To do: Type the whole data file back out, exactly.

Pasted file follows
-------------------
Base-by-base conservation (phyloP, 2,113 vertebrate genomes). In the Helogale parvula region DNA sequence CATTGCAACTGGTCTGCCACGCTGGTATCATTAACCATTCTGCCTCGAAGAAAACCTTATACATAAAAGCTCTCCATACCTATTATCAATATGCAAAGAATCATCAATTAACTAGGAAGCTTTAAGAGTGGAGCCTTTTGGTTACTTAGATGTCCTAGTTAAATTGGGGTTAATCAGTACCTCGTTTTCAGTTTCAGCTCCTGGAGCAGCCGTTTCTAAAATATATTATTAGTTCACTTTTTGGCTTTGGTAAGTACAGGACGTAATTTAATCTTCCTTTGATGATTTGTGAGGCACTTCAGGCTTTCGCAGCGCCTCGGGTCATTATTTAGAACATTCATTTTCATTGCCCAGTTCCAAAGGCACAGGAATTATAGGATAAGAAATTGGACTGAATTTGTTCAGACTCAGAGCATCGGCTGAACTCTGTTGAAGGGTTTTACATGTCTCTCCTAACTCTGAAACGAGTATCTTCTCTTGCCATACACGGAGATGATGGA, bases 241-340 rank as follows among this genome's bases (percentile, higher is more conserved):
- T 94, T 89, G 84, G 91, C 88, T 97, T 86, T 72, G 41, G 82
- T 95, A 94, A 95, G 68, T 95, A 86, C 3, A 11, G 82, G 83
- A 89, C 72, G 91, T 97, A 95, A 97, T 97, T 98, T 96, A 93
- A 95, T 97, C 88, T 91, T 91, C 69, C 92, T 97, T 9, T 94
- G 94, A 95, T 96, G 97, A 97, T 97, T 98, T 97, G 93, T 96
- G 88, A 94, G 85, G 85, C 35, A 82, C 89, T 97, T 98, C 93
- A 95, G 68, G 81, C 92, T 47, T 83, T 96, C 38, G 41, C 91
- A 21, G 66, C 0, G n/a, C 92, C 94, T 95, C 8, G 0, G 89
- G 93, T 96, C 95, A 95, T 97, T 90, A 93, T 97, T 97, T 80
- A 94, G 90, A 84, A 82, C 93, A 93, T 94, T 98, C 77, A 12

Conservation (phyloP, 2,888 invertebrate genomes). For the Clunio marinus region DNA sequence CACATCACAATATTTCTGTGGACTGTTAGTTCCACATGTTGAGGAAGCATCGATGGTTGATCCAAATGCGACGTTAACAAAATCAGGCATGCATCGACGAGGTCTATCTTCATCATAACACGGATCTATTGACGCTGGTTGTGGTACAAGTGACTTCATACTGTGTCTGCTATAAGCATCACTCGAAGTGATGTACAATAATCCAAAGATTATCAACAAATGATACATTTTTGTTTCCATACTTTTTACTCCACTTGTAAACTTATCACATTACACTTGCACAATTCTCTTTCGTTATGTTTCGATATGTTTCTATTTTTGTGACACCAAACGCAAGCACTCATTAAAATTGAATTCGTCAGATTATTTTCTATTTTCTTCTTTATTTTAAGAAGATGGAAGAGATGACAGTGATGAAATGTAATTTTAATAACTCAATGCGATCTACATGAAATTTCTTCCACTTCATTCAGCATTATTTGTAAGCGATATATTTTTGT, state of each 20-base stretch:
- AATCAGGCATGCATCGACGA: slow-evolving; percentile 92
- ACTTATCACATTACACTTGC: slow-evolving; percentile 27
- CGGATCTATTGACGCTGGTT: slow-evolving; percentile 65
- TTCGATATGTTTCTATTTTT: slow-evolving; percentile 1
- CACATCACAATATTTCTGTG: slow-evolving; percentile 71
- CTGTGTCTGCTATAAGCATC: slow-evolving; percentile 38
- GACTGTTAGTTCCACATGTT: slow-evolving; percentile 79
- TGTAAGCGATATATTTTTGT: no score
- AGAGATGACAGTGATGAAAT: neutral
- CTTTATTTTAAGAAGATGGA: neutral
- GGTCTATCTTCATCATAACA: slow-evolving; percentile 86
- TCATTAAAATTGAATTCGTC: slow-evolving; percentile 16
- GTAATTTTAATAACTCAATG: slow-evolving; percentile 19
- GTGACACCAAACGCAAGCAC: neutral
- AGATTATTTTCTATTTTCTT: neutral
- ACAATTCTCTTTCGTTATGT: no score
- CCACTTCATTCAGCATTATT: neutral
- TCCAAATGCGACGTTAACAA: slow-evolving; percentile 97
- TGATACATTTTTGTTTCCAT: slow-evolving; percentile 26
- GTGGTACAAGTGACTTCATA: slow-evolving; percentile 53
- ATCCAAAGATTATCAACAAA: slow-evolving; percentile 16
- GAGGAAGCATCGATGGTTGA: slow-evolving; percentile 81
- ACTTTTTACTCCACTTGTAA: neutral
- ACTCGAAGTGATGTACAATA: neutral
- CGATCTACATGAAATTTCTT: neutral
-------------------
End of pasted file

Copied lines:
Base-by-base conservation (phyloP, 2,113 vertebrate genomes). In the Helogale parvula region DNA sequence CATTGCAACTGGTCTGCCACGCTGGTATCATTAACCATTCTGCCTCGAAGAAAACCTTATACATAAAAGCTCTCCATACCTATTATCAATATGCAAAGAATCATCAATTAACTAGGAAGCTTTAAGAGTGGAGCCTTTTGGTTACTTAGATGTCCTAGTTAAATTGGGGTTAATCAGTACCTCGTTTTCAGTTTCAGCTCCTGGAGCAGCCGTTTCTAAAATATATTATTAGTTCACTTTTTGGCTTTGGTAAGTACAGGACGTAATTTAATCTTCCTTTGATGATTTGTGAGGCACTTCAGGCTTTCGCAGCGCCTCGGGTCATTATTTAGAACATTCATTTTCATTGCCCAGTTCCAAAGGCACAGGAATTATAGGATAAGAAATTGGACTGAATTTGTTCAGACTCAGAGCATCGGCTGAACTCTGTTGAAGGGTTTTACATGTCTCTCCTAACTCTGAAACGAGTATCTTCTCTTGCCATACACGGAGATGATGGA, bases 241-340 rank as follows among this genome's bases (percentile, higher is more conserved):
- T 94, T 89, G 84, G 91, C 88, T 97, T 86, T 72, G 41, G 82
- T 95, A 94, A 95, G 68, T 95, A 86, C 3, A 11, G 82, G 83
- A 89, C 72, G 91, T 97, A 95, A 97, T 97, T 98, T 96, A 93
- A 95, T 97, C 88, T 91, T 91, C 69, C 92, T 97, T 9, T 94
- G 94, A 95, T 96, G 97, A 97, T 97, T 98, T 97, G 93, T 96
- G 88, A 94, G 85, G 85, C 35, A 82, C 89, T 97, T 98, C 93
- A 95, G 68, G 81, C 92, T 47, T 83, T 96, C 38, G 41, C 91
- A 21, G 66, C 0, G n/a, C 92, C 94, T 95, C 8, G 0, G 89
- G 93, T 96, C 95, A 95, T 97, T 90, A 93, T 97, T 97, T 80
- A 94, G 90, A 84, A 82, C 93, A 93, T 94, T 98, C 77, A 12

Conservation (phyloP, 2,888 invertebrate genomes). For the Clunio marinus region DNA sequence CACATCACAATATTTCTGTGGACTGTTAGTTCCACATGTTGAGGAAGCATCGATGGTTGATCCAAATGCGACGTTAACAAAATCAGGCATGCATCGACGAGGTCTATCTTCATCATAACACGGATCTATTGACGCTGGTTGTGGTACAAGTGACTTCATACTGTGTCTGCTATAAGCATCACTCGAAGTGATGTACAATAATCCAAAGATTATCAACAAATGATACATTTTTGTTTCCATACTTTTTACTCCACTTGTAAACTTATCACATTACACTTGCACAATTCTCTTTCGTTATGTTTCGATATGTTTCTATTTTTGTGACACCAAACGCAAGCACTCATTAAAATTGAATTCGTCAGATTATTTTCTATTTTCTTCTTTATTTTAAGAAGATGGAAGAGATGACAGTGATGAAATGTAATTTTAATAACTCAATGCGATCTACATGAAATTTCTTCCACTTCATTCAGCATTATTTGTAAGCGATATATTTTTGT, state of each 20-base stretch:
- AATCAGGCATGCATCGACGA: slow-evolving; percentile 92
- ACTTATCACATTACACTTGC: slow-evolving; percentile 27
- CGGATCTATTGACGCTGGTT: slow-evolving; percentile 65
- TTCGATATGTTTCTATTTTT: slow-evolving; percentile 1
- CACATCACAATATTTCTGTG: slow-evolving; percentile 71
- CTGTGTCTGCTATAAGCATC: slow-evolving; percentile 38
- GACTGTTAGTTCCACATGTT: slow-evolving; percentile 79
- TGTAAGCGATATATTTTTGT: no score
- AGAGATGACAGTGATGAAAT: neutral
- CTTTATTTTAAGAAGATGGA: neutral
- GGTCTATCTTCATCATAACA: slow-evolving; percentile 86
- TCATTAAAATTGAATTCGTC: slow-evolving; percentile 16
- GTAATTTTAATAACTCAATG: slow-evolving; percentile 19
- GTGACACCAAACGCAAGCAC: neutral
- AGATTATTTTCTATTTTCTT: neutral
- ACAATTCTCTTTCGTTATGT: no score
- CCACTTCATTCAGCATTATT: neutral
- TCCAAATGCGACGTTAACAA: slow-evolving; percentile 97
- TGATACATTTTTGTTTCCAT: slow-evolving; percentile 26
- GTGGTACAAGTGACTTCATA: slow-evolving; percentile 53
- ATCCAAAGATTATCAACAAA: slow-evolving; percentile 16
- GAGGAAGCATCGATGGTTGA: slow-evolving; percentile 81
- ACTTTTTACTCCACTTGTAA: neutral
- ACTCGAAGTGATGTACAATA: neutral
- CGATCTACATGAAATTTCTT: neutral